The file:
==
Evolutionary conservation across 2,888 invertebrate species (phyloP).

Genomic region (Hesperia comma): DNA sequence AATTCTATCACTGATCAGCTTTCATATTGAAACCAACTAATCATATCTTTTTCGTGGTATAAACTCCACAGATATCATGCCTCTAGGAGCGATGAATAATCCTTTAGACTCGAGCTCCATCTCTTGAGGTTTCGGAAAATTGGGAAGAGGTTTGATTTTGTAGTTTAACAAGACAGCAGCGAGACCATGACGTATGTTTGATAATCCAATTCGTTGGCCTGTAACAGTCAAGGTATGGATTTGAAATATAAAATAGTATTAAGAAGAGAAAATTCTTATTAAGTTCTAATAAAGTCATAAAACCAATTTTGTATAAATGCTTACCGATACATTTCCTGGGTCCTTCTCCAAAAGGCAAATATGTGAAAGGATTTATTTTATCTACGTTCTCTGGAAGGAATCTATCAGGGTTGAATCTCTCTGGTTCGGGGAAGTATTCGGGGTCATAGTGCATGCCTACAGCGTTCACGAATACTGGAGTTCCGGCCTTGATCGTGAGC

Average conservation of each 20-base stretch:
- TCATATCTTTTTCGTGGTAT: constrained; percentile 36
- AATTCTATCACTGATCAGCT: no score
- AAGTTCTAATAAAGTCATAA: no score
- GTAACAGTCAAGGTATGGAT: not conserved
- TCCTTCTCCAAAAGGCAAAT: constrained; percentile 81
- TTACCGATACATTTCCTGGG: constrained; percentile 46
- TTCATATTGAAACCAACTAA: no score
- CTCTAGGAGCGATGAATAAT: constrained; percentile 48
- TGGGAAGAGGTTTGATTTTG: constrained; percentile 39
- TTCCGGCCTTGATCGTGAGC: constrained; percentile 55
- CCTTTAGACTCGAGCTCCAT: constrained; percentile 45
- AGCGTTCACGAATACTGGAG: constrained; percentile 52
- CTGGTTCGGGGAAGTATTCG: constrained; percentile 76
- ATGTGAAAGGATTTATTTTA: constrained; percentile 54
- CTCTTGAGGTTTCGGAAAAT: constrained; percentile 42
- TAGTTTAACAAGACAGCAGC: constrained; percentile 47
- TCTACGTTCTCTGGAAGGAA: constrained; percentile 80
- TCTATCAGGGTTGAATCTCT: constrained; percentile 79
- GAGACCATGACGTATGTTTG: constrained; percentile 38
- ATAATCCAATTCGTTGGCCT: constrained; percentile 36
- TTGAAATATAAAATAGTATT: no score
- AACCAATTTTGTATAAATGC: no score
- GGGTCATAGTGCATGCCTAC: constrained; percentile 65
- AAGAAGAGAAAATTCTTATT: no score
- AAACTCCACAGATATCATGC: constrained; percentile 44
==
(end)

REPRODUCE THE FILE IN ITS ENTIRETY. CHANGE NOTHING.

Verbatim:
Evolutionary conservation across 2,888 invertebrate species (phyloP).

Genomic region (Hesperia comma): DNA sequence AATTCTATCACTGATCAGCTTTCATATTGAAACCAACTAATCATATCTTTTTCGTGGTATAAACTCCACAGATATCATGCCTCTAGGAGCGATGAATAATCCTTTAGACTCGAGCTCCATCTCTTGAGGTTTCGGAAAATTGGGAAGAGGTTTGATTTTGTAGTTTAACAAGACAGCAGCGAGACCATGACGTATGTTTGATAATCCAATTCGTTGGCCTGTAACAGTCAAGGTATGGATTTGAAATATAAAATAGTATTAAGAAGAGAAAATTCTTATTAAGTTCTAATAAAGTCATAAAACCAATTTTGTATAAATGCTTACCGATACATTTCCTGGGTCCTTCTCCAAAAGGCAAATATGTGAAAGGATTTATTTTATCTACGTTCTCTGGAAGGAATCTATCAGGGTTGAATCTCTCTGGTTCGGGGAAGTATTCGGGGTCATAGTGCATGCCTACAGCGTTCACGAATACTGGAGTTCCGGCCTTGATCGTGAGC

Average conservation of each 20-base stretch:
- TCATATCTTTTTCGTGGTAT: constrained; percentile 36
- AATTCTATCACTGATCAGCT: no score
- AAGTTCTAATAAAGTCATAA: no score
- GTAACAGTCAAGGTATGGAT: not conserved
- TCCTTCTCCAAAAGGCAAAT: constrained; percentile 81
- TTACCGATACATTTCCTGGG: constrained; percentile 46
- TTCATATTGAAACCAACTAA: no score
- CTCTAGGAGCGATGAATAAT: constrained; percentile 48
- TGGGAAGAGGTTTGATTTTG: constrained; percentile 39
- TTCCGGCCTTGATCGTGAGC: constrained; percentile 55
- CCTTTAGACTCGAGCTCCAT: constrained; percentile 45
- AGCGTTCACGAATACTGGAG: constrained; percentile 52
- CTGGTTCGGGGAAGTATTCG: constrained; percentile 76
- ATGTGAAAGGATTTATTTTA: constrained; percentile 54
- CTCTTGAGGTTTCGGAAAAT: constrained; percentile 42
- TAGTTTAACAAGACAGCAGC: constrained; percentile 47
- TCTACGTTCTCTGGAAGGAA: constrained; percentile 80
- TCTATCAGGGTTGAATCTCT: constrained; percentile 79
- GAGACCATGACGTATGTTTG: constrained; percentile 38
- ATAATCCAATTCGTTGGCCT: constrained; percentile 36
- TTGAAATATAAAATAGTATT: no score
- AACCAATTTTGTATAAATGC: no score
- GGGTCATAGTGCATGCCTAC: constrained; percentile 65
- AAGAAGAGAAAATTCTTATT: no score
- AAACTCCACAGATATCATGC: constrained; percentile 44